Sunday, March 9, 2008

Arsene & Alex - Two peas of the same pod

This is one article I have been waiting to put to the blog, before these young players destroy the game of football that I and millions of others, absolutely adore and love with a passion we don't grant our loved ones.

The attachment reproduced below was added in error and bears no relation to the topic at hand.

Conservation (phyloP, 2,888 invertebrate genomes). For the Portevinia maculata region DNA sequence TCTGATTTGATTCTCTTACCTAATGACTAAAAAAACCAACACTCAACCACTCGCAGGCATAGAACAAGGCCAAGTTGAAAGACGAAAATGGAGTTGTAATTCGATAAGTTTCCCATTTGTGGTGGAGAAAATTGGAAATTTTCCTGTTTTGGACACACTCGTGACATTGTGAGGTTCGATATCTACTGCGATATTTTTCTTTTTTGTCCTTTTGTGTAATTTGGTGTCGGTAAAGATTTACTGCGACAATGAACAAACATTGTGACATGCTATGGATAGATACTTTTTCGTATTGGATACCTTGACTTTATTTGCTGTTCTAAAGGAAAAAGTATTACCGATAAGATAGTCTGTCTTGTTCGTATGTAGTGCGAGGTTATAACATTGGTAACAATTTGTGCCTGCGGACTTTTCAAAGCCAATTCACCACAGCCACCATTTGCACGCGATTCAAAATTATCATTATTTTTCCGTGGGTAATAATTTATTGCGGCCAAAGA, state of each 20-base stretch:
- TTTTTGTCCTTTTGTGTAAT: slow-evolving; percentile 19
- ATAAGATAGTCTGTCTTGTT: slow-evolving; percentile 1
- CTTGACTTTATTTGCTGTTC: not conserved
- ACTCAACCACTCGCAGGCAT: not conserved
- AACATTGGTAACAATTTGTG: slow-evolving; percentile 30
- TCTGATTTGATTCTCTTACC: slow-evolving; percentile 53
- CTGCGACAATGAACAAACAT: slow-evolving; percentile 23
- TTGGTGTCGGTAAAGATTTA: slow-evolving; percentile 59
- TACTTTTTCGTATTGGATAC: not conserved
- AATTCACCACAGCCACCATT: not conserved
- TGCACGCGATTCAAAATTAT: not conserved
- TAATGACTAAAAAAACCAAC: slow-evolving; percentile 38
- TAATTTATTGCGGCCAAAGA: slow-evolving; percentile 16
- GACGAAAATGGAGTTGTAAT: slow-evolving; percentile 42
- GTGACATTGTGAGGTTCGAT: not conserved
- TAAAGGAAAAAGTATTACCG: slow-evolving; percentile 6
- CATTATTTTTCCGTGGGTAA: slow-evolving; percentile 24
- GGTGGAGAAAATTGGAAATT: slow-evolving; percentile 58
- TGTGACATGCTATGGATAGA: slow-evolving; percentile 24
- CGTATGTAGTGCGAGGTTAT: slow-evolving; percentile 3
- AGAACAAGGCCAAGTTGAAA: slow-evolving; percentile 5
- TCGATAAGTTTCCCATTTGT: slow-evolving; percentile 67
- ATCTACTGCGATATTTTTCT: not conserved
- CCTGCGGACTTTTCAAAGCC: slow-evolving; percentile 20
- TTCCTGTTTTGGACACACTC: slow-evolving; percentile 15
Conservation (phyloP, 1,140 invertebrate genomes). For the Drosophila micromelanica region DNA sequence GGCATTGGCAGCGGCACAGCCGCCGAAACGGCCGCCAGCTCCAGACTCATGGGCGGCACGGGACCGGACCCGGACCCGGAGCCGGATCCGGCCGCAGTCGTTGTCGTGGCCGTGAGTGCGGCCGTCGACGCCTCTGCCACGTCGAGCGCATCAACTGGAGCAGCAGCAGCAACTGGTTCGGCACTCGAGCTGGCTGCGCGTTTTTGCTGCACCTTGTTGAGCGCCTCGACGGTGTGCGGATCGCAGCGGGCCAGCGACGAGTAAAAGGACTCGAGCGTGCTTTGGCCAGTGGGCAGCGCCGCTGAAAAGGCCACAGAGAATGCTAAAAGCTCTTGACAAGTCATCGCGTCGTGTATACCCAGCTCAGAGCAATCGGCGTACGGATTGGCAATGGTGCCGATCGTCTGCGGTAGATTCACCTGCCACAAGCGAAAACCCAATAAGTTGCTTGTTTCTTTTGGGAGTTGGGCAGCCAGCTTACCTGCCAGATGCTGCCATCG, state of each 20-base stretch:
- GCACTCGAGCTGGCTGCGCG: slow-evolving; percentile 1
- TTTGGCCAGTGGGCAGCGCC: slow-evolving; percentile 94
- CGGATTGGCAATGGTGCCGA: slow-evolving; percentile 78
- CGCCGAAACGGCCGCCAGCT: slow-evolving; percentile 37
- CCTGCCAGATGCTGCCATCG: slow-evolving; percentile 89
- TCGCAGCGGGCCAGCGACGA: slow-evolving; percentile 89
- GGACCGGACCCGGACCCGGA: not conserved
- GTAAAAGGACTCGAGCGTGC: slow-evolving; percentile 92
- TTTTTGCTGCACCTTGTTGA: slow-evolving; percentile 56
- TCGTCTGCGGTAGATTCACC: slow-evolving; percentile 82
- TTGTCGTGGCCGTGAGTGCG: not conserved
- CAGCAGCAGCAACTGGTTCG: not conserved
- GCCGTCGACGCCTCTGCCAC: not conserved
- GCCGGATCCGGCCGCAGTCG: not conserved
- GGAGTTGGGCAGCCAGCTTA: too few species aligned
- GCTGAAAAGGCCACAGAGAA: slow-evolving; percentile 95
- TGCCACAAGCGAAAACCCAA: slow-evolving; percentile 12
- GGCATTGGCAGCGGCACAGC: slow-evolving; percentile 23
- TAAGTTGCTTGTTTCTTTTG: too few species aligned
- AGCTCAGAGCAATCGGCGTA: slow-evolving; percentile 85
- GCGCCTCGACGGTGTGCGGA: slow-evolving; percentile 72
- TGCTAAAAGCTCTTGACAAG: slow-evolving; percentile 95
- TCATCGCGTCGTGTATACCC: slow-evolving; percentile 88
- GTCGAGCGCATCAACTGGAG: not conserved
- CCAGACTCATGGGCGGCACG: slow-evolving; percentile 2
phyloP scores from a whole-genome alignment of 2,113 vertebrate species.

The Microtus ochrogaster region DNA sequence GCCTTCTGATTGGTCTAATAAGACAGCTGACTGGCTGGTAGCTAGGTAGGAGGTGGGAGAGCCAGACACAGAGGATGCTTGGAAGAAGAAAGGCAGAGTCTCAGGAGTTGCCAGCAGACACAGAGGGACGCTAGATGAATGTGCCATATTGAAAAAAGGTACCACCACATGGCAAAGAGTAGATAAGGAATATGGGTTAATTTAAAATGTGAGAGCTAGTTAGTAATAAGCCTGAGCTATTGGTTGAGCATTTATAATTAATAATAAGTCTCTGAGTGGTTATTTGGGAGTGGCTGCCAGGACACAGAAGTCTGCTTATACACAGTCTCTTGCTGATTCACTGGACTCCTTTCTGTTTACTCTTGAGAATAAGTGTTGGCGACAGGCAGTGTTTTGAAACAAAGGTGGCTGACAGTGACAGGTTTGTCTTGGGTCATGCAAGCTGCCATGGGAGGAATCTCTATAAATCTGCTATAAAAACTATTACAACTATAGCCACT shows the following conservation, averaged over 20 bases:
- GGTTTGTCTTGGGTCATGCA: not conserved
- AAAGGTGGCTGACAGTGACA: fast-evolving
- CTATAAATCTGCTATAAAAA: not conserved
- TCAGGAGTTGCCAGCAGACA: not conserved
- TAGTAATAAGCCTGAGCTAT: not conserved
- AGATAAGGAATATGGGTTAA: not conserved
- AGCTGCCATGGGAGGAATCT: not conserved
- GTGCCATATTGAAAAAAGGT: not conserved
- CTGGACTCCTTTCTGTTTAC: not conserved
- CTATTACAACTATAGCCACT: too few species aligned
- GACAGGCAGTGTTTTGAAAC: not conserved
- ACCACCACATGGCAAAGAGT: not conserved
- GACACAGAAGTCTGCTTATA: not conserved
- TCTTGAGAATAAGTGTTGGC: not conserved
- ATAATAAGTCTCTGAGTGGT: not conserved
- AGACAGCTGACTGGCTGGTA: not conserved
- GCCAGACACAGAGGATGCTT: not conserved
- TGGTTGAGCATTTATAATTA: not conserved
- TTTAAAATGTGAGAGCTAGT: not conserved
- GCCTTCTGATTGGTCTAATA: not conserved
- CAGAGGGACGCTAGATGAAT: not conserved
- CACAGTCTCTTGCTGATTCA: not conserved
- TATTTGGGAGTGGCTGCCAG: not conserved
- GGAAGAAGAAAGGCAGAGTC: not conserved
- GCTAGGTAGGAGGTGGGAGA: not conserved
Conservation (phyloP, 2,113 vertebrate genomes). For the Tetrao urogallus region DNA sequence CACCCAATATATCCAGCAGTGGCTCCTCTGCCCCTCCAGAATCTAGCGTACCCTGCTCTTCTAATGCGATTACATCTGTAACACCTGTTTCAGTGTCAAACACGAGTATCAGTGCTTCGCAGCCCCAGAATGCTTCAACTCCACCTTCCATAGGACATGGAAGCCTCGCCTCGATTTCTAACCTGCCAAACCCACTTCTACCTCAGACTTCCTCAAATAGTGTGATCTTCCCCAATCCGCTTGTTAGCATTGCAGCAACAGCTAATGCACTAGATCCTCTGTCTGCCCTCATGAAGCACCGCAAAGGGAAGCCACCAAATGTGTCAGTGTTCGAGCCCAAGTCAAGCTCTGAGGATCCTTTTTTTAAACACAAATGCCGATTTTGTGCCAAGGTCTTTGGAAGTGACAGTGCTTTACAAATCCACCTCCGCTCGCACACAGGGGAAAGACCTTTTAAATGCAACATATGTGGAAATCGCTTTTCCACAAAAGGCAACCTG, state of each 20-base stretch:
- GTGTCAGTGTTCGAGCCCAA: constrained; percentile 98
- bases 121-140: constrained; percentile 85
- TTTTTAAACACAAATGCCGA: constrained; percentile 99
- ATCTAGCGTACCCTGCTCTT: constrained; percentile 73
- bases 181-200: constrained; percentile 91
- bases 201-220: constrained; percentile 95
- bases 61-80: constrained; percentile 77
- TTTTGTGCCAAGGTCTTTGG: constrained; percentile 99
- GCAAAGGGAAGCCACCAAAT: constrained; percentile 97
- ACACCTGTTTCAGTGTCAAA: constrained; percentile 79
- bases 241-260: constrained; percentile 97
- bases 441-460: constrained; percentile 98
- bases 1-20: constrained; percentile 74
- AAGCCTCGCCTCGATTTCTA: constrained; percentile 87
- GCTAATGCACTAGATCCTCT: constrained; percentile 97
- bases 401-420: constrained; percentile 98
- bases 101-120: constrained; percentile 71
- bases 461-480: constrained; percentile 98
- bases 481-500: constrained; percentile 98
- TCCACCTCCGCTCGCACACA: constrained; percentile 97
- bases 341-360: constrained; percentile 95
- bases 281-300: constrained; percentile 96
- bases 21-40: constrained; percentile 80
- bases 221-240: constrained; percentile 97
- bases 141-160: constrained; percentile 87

My footballing knowledge stems way back in time, when there was 2 points for a win and no team wanted to be drawn away, against Millwall in the FA Cup. However my real love for football developed from watching Liverpool pass and move their way to Kings of Europe. In that time, I was blessed with two of the greatest manager's ever, in Bill Shankley and Bob Paisley. Their achievements and highlights have been extensively documented and with the power of football changing from the manager to the player's, it requires a special talent to mould, guide and nuture a squad of millionaires with ego's the size of the new Austin Martin they have parked on the driveway. Presently the premiership is blessed with two of the best managers in the game today, the other's being Carlo Ancelotti of AC Milan, Guus Hiddink of Russia and the Dutch twins of van Basten and Frank Rijkaard, but to have two in the premiership is a great achievement for English football and without them I am not sure Viera, Henry, Ballack, Essien and Torres would have the same impact under British Manager's like Bryan Robson, Gary Megson and Sam 'The Hit Man' Alladyce.